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About Acerforestry

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  1. PM me and I'll send a mobile number. I cut chestnut in Kent and might be able to get you a contact for long term work if you need more info
  2. Going back to OP question, work on having a backup plan for the future regardless of where you go. You are unlikely to want to hand cut much beyond your forties (IMO anyway), it is fairly knackering and as much as i enjoy it at 50 now, i know I have to do something else fairly soon - which is covered, I hope
  3. Ok, so by all accounts work is now do able as long as it's moderate - I'm not going to be picking up 20kg logs for a while, thanks
  4. Acerforestry


    Just curious how many forum users have had inguinal (groin) hernias patched up. Had a double one done on the 8 July and the whole thing recovery wise has been fine, but now beginning to get pretty restless. I can't heavy lift for about 6-8 weeks and I'll probably opt for 8 to be on the safe side, but at the moment would be happy to start maybe making a few things out of chestnut, bit of wood craft, that kind of thing. After a couple of weeks I feel fine, so I guess that's ok, as long as no real effort required?
  5. That doesn't really make sense? Yes, hormone levels go down with age generally for either sex but that has no bearing whatsoever on what levels youngsters have, as Stubby said.
  6. 😂😂 should have seen that possibility there, lol
  7. Thing is, whatever path you go work-wise you pay a physical price generally - sit on your back side in an office and they reckon cardiovascular disease or similar will do you in; do a manual job and you end up with a knackered back, hernias, arthritis and Christ knows what else? I'll stick with the manual work, at least at 50 I've got blood pressure more average for a thirty year old, and there's no fat on me!
  8. Up to a point, yes that's fair comment
  9. Arb is hard, forestry / hand cutting debateably worse. I've had a few blokes in to burn and stack in the past, and for what i can afford to pay them they are disappointed when shattered physically at the end of the day. Work ethic has changed, a lot of people generally not just youngsters want an easier life that doesn't damage your body - possibly you can't blame them!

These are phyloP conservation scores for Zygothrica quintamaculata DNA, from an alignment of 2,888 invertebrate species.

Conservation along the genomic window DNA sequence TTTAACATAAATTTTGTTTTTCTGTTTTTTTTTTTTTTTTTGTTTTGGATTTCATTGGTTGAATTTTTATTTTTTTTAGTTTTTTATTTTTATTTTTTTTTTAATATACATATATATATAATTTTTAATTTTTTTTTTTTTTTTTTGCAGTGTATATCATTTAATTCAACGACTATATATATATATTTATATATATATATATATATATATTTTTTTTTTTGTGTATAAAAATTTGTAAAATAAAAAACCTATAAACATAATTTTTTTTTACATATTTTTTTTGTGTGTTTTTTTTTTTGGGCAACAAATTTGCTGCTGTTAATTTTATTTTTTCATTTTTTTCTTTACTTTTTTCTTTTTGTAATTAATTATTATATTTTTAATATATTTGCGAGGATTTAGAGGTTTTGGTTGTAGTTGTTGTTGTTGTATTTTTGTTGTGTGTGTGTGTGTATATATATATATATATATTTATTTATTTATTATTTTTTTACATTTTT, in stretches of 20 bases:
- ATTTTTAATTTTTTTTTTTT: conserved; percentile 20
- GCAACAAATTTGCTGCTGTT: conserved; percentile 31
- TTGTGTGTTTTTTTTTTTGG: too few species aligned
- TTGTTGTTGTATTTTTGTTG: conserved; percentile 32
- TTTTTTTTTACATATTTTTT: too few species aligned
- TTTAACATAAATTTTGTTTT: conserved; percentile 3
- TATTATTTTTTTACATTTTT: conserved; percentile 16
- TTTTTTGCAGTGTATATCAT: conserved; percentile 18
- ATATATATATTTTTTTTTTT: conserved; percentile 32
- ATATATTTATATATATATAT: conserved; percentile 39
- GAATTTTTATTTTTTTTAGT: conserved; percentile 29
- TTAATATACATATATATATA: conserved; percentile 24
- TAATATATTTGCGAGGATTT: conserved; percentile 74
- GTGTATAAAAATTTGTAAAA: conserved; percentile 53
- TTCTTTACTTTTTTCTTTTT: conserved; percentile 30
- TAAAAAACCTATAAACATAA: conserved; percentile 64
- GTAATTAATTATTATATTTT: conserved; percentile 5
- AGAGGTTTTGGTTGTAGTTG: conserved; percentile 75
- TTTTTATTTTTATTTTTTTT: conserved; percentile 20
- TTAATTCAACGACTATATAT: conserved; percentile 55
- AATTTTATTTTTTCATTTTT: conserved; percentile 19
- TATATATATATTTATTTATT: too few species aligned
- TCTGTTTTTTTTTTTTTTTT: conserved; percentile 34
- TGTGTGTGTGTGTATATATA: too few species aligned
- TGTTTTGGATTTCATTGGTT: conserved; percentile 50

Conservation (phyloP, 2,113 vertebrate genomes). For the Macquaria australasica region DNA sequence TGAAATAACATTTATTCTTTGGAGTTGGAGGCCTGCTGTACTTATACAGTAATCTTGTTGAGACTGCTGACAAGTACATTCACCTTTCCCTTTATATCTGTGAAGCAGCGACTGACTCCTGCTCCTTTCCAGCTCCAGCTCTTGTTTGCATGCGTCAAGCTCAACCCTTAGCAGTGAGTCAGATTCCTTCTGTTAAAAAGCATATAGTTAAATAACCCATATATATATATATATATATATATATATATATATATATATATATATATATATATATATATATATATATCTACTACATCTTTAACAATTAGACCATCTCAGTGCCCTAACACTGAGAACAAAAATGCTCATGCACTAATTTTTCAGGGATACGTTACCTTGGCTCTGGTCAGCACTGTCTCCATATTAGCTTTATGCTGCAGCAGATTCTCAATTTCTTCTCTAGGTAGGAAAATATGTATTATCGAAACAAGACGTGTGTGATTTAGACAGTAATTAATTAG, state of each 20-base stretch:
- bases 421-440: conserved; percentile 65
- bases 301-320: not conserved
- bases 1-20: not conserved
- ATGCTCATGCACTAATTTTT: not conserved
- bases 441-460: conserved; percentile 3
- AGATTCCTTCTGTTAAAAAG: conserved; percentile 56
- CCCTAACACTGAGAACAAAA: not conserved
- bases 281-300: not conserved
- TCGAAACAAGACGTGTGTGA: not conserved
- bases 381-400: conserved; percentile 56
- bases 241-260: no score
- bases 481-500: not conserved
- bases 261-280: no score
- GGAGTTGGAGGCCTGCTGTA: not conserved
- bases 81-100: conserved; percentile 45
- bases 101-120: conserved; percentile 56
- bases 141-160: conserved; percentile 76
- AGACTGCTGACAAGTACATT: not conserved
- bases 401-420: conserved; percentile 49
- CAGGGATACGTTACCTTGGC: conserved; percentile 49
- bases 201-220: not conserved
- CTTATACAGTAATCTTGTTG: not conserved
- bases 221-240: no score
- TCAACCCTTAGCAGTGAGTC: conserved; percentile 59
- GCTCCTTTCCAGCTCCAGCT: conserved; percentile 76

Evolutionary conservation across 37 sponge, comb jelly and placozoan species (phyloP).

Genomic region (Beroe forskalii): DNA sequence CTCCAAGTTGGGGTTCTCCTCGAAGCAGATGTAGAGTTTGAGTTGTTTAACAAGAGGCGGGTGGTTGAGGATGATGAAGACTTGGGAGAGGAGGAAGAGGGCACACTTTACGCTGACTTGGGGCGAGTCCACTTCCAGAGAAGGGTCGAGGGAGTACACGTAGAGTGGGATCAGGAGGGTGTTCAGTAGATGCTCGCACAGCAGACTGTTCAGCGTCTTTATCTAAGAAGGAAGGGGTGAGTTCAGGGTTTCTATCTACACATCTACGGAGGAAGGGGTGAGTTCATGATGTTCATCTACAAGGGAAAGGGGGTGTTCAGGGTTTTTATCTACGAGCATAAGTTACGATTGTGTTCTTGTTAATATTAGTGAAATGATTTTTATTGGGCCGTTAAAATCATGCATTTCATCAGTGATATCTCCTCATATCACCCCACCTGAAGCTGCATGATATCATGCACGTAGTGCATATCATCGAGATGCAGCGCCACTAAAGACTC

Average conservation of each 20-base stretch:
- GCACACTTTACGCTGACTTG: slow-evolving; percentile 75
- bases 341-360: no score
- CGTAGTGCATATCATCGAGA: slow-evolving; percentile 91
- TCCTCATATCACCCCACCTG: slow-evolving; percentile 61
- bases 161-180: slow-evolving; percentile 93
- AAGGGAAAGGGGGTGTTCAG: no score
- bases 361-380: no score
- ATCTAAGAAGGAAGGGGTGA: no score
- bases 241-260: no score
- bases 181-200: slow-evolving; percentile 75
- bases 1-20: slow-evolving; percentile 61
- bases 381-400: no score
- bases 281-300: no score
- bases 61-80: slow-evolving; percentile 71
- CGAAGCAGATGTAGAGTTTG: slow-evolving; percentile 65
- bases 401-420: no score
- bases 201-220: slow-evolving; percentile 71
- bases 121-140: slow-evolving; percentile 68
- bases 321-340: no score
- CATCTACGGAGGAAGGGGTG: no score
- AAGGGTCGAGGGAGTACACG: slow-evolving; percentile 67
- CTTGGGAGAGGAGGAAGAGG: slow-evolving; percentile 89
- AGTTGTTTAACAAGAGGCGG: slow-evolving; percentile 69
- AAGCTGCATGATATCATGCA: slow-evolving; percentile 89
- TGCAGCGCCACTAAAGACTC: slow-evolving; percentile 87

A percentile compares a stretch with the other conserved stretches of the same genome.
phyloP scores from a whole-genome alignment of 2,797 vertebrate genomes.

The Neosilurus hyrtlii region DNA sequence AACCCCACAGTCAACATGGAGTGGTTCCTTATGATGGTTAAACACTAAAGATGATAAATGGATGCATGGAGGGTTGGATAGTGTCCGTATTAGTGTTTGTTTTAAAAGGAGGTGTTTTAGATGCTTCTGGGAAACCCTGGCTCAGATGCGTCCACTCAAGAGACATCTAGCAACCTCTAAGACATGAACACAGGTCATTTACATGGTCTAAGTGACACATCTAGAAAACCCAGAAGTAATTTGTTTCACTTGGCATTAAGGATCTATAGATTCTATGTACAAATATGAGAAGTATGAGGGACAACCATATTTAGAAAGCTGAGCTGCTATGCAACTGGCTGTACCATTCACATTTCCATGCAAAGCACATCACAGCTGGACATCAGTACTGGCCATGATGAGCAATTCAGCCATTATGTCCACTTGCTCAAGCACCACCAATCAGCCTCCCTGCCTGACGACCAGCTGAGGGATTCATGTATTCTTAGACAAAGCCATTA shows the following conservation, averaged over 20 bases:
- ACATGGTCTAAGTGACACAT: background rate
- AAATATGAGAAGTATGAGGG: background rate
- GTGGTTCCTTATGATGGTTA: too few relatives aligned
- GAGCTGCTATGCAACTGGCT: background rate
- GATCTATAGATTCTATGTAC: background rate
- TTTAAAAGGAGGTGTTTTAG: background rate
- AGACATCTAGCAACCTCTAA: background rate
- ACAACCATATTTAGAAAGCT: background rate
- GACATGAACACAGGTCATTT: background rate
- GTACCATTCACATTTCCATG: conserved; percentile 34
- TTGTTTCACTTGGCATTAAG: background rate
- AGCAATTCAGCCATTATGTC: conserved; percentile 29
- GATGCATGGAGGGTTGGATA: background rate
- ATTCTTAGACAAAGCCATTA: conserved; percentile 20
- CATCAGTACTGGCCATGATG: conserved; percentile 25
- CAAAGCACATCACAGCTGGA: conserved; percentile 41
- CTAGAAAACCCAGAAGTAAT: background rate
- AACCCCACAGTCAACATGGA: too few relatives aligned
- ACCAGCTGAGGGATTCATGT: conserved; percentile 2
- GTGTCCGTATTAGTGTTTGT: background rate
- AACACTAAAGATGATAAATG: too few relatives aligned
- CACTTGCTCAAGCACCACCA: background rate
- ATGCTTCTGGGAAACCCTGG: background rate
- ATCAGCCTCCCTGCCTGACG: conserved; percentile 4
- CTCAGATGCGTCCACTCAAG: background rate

10. Exactly what I did last year, though I was actually shifting yard at the time "I thought I'd give you a call to see if you wanted to buy a little extra in for autumn..." and yes, few people declined
  11. Also not a fan of Weibang, chiefly though due to weight as opposed to warranty or reliability issues - probably the heaviest mower of its dimensions out there
  12. Yes to be realistic this has not done a lot of work full stop, so I seriously doubt piston wear - oil level is fine. A mower engineer mate is going to have a look, will report back
  13. Going back to suppliers, I cut for Torry Hill Estate in Kent, probably largest supplier in the UK. If you can order a sufficient quantity I'm sure they can deliver to Surrey
  14. I have a Makita long reach 4 stroke hedge cutter, which was fine initially for lighter work but after about a year it took to cutting out once warm, and then refusing to start until cooled. Has anyone had a similar problem with one of these units, its either an EN49500H or EN4951SH, its doing my head in and I can't find any troubleshooting solution anywhere, cheers
  15. All aforementioned posts concerning the lower end of the scale, sideline aspect ring very true to me - if you are fortunate enough to bring in a fair few tons of arisings (or have some other means of getting the wood free) over the year and therefore have no outlay on the timber, then it works, in my view. But buying artic loads in whilst trying to run an arb or forestry business simultaneously, at the prices that these loads are these days - no. Too expensive, too time consuming


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